Welcome to the first day of the 2009 Compass Interdisciplinary Virtual Conference. Regenia Gagnier (University of Exeter) opened the conference by asking: ‘Why Interdisciplinarity?’ As part of her introductory remarks, Professor Gagnier discusses the definitions of Interdisciplinarity, as well as outlining some of the benefits of interdisciplinary research and praxis.
Roger Griffin’s (Oxford Brookes University) keynote paper: ‘The Rainbow Bridge’: Reflections on Interdisciplinarity in the Cybernetic Age’ highlights the opportunities offered by the novel concept of a virtual conference. By reflecting on his own research into fascism, Griffin recognises the need to make cross-disciplinary connections, or as he describes it academics operating ‘flexibly as both splitters and lumpers, according to the situation’.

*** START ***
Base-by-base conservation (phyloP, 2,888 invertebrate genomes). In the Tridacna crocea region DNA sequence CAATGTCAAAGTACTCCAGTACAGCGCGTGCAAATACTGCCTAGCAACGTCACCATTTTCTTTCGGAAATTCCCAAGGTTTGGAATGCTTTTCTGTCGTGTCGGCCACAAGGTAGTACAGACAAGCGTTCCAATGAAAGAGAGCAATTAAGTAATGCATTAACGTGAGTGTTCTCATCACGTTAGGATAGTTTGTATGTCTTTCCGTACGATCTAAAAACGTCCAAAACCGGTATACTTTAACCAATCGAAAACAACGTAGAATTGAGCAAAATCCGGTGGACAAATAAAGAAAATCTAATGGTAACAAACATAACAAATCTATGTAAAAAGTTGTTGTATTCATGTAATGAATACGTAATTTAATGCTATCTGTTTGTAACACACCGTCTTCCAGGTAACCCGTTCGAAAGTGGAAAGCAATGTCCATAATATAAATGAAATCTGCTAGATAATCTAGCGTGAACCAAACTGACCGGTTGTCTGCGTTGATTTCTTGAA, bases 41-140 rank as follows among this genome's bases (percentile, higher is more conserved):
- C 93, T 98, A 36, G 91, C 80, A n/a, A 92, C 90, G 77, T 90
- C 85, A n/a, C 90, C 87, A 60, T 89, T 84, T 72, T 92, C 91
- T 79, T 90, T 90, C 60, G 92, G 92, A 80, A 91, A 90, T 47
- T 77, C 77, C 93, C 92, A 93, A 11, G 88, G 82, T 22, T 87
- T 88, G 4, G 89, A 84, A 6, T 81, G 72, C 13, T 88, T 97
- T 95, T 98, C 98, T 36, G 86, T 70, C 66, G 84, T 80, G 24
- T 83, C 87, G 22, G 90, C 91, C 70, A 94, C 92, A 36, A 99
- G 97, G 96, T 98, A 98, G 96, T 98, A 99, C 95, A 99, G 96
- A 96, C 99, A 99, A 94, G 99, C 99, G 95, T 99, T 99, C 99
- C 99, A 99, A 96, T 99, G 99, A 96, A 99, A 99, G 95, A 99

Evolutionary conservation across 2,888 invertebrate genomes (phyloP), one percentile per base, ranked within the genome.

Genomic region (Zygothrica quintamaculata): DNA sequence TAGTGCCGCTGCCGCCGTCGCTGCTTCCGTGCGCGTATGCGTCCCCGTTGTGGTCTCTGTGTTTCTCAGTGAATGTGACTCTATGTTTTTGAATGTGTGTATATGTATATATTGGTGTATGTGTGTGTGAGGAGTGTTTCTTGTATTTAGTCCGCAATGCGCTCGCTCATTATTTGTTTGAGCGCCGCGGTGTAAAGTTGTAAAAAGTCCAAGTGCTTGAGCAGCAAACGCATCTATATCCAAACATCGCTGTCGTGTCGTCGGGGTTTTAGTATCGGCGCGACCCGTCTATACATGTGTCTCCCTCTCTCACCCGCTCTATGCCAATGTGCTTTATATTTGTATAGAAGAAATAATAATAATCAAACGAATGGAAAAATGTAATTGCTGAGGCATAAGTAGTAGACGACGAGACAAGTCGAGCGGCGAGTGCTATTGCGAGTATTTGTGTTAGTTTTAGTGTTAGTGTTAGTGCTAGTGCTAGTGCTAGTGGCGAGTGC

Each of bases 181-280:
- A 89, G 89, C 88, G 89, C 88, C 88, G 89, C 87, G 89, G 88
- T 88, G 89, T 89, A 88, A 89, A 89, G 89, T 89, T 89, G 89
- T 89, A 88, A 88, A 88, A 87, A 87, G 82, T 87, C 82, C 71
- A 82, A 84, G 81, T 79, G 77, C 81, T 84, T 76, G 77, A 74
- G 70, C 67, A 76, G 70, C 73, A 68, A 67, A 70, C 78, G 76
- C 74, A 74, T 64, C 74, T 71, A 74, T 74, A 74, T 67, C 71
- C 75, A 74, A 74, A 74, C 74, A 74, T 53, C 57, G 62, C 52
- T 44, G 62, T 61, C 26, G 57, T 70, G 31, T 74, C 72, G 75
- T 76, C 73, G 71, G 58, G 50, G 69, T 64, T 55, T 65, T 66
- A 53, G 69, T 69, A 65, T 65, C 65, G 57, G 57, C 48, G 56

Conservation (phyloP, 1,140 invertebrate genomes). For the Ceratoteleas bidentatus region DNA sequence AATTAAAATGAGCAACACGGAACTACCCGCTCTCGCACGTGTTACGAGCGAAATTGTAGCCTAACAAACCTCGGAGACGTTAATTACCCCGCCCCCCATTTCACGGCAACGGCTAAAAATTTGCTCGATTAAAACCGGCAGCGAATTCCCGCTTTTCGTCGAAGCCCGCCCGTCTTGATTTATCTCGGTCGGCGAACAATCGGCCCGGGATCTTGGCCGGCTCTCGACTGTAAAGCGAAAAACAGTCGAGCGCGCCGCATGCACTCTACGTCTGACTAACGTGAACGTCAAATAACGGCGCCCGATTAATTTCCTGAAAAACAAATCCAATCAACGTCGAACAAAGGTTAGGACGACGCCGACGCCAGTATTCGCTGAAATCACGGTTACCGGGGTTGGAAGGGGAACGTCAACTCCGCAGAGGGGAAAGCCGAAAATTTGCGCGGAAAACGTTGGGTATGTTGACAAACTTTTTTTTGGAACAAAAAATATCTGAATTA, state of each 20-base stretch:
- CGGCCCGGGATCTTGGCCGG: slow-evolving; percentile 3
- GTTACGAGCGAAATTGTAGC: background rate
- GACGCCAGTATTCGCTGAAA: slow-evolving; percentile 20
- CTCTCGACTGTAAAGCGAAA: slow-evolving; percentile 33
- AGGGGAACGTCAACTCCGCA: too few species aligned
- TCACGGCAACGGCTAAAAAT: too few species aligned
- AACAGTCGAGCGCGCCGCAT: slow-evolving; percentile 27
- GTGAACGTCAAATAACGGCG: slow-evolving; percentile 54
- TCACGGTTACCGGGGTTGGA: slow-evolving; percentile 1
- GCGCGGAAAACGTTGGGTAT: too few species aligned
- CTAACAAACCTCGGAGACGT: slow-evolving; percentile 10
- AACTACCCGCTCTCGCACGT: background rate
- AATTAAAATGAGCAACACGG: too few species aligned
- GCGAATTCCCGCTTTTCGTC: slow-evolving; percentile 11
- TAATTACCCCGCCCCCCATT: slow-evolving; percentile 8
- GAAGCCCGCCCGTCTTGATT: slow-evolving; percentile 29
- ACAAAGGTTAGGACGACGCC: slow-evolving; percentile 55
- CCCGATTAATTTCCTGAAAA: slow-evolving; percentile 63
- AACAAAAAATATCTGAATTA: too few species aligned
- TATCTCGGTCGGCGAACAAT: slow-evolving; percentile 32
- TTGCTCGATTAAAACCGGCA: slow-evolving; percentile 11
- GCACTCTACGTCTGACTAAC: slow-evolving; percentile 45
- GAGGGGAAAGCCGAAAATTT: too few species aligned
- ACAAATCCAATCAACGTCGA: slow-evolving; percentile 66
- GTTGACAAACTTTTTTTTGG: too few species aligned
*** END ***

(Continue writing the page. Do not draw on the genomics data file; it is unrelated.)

Two other conference papers have been presented today. The first ‘Communicating about Communication – Multidisciplinary Approaches to Educating Educators about Language Variation’ by Anne H. Charity Hudley (The College of William and Mary) and Christine Mallinson (University of Maryland, Baltimore County) and the second
‘Language and Communication in the Spanish Conquest of America’ by Daniel Wasserman Soler(University of Virginia).
Finally, Professor of Human Geography, Mike Bradshaw (University of Leicester) has contributed a Publishing Workshop entitled ‘Why Write a Review Paper? And how to do it!’. As well as all of these academic gems, conference delegates have also taken the opportunity to meet the speakers in Second Life and cast their votes in the ‘Battle of the Bands’.